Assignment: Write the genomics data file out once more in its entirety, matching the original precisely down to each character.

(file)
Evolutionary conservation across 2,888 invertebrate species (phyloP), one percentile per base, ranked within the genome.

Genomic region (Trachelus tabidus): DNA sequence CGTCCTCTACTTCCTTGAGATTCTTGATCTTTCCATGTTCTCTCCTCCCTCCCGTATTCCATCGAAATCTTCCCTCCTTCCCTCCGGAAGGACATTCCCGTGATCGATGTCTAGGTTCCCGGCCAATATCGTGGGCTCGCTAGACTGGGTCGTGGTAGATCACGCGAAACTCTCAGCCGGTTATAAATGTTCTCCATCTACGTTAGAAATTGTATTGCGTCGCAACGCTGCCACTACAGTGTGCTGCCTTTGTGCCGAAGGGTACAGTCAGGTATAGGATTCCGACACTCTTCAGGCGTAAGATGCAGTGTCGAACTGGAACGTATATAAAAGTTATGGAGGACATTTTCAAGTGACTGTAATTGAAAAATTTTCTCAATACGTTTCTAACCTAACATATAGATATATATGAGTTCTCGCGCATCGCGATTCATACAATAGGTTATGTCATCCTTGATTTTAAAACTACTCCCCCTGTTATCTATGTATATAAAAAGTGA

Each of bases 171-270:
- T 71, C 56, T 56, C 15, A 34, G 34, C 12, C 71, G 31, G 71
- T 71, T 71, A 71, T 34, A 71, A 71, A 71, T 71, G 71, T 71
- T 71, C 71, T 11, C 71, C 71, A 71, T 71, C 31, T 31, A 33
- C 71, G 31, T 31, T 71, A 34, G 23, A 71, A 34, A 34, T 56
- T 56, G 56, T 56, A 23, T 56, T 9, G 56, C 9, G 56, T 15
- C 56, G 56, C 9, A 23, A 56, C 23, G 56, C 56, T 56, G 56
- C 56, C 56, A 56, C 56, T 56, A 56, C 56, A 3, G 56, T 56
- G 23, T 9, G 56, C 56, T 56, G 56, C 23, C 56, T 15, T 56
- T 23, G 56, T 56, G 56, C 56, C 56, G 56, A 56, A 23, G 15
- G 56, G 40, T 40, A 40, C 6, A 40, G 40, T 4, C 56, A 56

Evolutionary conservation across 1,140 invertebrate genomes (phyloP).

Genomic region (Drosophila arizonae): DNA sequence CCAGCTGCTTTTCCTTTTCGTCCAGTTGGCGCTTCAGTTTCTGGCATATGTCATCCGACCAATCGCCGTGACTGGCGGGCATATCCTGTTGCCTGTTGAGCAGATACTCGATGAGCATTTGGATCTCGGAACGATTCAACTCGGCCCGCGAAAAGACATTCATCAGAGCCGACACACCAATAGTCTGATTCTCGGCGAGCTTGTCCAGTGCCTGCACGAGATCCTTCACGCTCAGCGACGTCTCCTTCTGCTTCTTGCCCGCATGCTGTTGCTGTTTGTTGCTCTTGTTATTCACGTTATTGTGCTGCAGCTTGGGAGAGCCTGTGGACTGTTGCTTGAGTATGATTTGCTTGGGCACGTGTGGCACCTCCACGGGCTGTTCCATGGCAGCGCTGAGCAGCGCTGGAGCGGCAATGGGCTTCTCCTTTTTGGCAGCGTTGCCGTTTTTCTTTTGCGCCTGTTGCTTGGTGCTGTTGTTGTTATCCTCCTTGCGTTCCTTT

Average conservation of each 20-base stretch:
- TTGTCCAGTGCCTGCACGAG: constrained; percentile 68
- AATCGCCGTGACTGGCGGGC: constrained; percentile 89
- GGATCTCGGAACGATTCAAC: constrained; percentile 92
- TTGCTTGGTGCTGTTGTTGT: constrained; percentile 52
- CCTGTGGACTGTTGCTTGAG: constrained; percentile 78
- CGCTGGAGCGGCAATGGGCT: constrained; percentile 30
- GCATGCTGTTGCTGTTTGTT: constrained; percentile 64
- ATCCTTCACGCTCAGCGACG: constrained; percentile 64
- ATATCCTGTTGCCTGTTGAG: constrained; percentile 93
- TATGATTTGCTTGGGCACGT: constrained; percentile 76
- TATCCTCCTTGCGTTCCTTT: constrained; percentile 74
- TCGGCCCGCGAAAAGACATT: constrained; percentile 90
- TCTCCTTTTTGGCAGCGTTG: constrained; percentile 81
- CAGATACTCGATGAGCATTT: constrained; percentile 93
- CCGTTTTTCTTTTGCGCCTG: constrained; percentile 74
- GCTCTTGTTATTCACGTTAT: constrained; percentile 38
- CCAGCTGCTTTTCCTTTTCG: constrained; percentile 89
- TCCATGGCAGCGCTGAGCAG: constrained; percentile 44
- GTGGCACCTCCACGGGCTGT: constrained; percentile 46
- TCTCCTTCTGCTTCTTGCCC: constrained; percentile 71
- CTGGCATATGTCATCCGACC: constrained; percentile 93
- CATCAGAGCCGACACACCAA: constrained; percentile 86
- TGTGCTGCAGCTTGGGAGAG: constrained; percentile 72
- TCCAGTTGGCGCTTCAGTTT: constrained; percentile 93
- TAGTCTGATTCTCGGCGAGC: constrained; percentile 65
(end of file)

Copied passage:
Evolutionary conservation across 2,888 invertebrate species (phyloP), one percentile per base, ranked within the genome.

Genomic region (Trachelus tabidus): DNA sequence CGTCCTCTACTTCCTTGAGATTCTTGATCTTTCCATGTTCTCTCCTCCCTCCCGTATTCCATCGAAATCTTCCCTCCTTCCCTCCGGAAGGACATTCCCGTGATCGATGTCTAGGTTCCCGGCCAATATCGTGGGCTCGCTAGACTGGGTCGTGGTAGATCACGCGAAACTCTCAGCCGGTTATAAATGTTCTCCATCTACGTTAGAAATTGTATTGCGTCGCAACGCTGCCACTACAGTGTGCTGCCTTTGTGCCGAAGGGTACAGTCAGGTATAGGATTCCGACACTCTTCAGGCGTAAGATGCAGTGTCGAACTGGAACGTATATAAAAGTTATGGAGGACATTTTCAAGTGACTGTAATTGAAAAATTTTCTCAATACGTTTCTAACCTAACATATAGATATATATGAGTTCTCGCGCATCGCGATTCATACAATAGGTTATGTCATCCTTGATTTTAAAACTACTCCCCCTGTTATCTATGTATATAAAAAGTGA

Each of bases 171-270:
- T 71, C 56, T 56, C 15, A 34, G 34, C 12, C 71, G 31, G 71
- T 71, T 71, A 71, T 34, A 71, A 71, A 71, T 71, G 71, T 71
- T 71, C 71, T 11, C 71, C 71, A 71, T 71, C 31, T 31, A 33
- C 71, G 31, T 31, T 71, A 34, G 23, A 71, A 34, A 34, T 56
- T 56, G 56, T 56, A 23, T 56, T 9, G 56, C 9, G 56, T 15
- C 56, G 56, C 9, A 23, A 56, C 23, G 56, C 56, T 56, G 56
- C 56, C 56, A 56, C 56, T 56, A 56, C 56, A 3, G 56, T 56
- G 23, T 9, G 56, C 56, T 56, G 56, C 23, C 56, T 15, T 56
- T 23, G 56, T 56, G 56, C 56, C 56, G 56, A 56, A 23, G 15
- G 56, G 40, T 40, A 40, C 6, A 40, G 40, T 4, C 56, A 56

Evolutionary conservation across 1,140 invertebrate genomes (phyloP).

Genomic region (Drosophila arizonae): DNA sequence CCAGCTGCTTTTCCTTTTCGTCCAGTTGGCGCTTCAGTTTCTGGCATATGTCATCCGACCAATCGCCGTGACTGGCGGGCATATCCTGTTGCCTGTTGAGCAGATACTCGATGAGCATTTGGATCTCGGAACGATTCAACTCGGCCCGCGAAAAGACATTCATCAGAGCCGACACACCAATAGTCTGATTCTCGGCGAGCTTGTCCAGTGCCTGCACGAGATCCTTCACGCTCAGCGACGTCTCCTTCTGCTTCTTGCCCGCATGCTGTTGCTGTTTGTTGCTCTTGTTATTCACGTTATTGTGCTGCAGCTTGGGAGAGCCTGTGGACTGTTGCTTGAGTATGATTTGCTTGGGCACGTGTGGCACCTCCACGGGCTGTTCCATGGCAGCGCTGAGCAGCGCTGGAGCGGCAATGGGCTTCTCCTTTTTGGCAGCGTTGCCGTTTTTCTTTTGCGCCTGTTGCTTGGTGCTGTTGTTGTTATCCTCCTTGCGTTCCTTT

Average conservation of each 20-base stretch:
- TTGTCCAGTGCCTGCACGAG: constrained; percentile 68
- AATCGCCGTGACTGGCGGGC: constrained; percentile 89
- GGATCTCGGAACGATTCAAC: constrained; percentile 92
- TTGCTTGGTGCTGTTGTTGT: constrained; percentile 52
- CCTGTGGACTGTTGCTTGAG: constrained; percentile 78
- CGCTGGAGCGGCAATGGGCT: constrained; percentile 30
- GCATGCTGTTGCTGTTTGTT: constrained; percentile 64
- ATCCTTCACGCTCAGCGACG: constrained; percentile 64
- ATATCCTGTTGCCTGTTGAG: constrained; percentile 93
- TATGATTTGCTTGGGCACGT: constrained; percentile 76
- TATCCTCCTTGCGTTCCTTT: constrained; percentile 74
- TCGGCCCGCGAAAAGACATT: constrained; percentile 90
- TCTCCTTTTTGGCAGCGTTG: constrained; percentile 81
- CAGATACTCGATGAGCATTT: constrained; percentile 93
- CCGTTTTTCTTTTGCGCCTG: constrained; percentile 74
- GCTCTTGTTATTCACGTTAT: constrained; percentile 38
- CCAGCTGCTTTTCCTTTTCG: constrained; percentile 89
- TCCATGGCAGCGCTGAGCAG: constrained; percentile 44
- GTGGCACCTCCACGGGCTGT: constrained; percentile 46
- TCTCCTTCTGCTTCTTGCCC: constrained; percentile 71
- CTGGCATATGTCATCCGACC: constrained; percentile 93
- CATCAGAGCCGACACACCAA: constrained; percentile 86
- TGTGCTGCAGCTTGGGAGAG: constrained; percentile 72
- TCCAGTTGGCGCTTCAGTTT: constrained; percentile 93
- TAGTCTGATTCTCGGCGAGC: constrained; percentile 65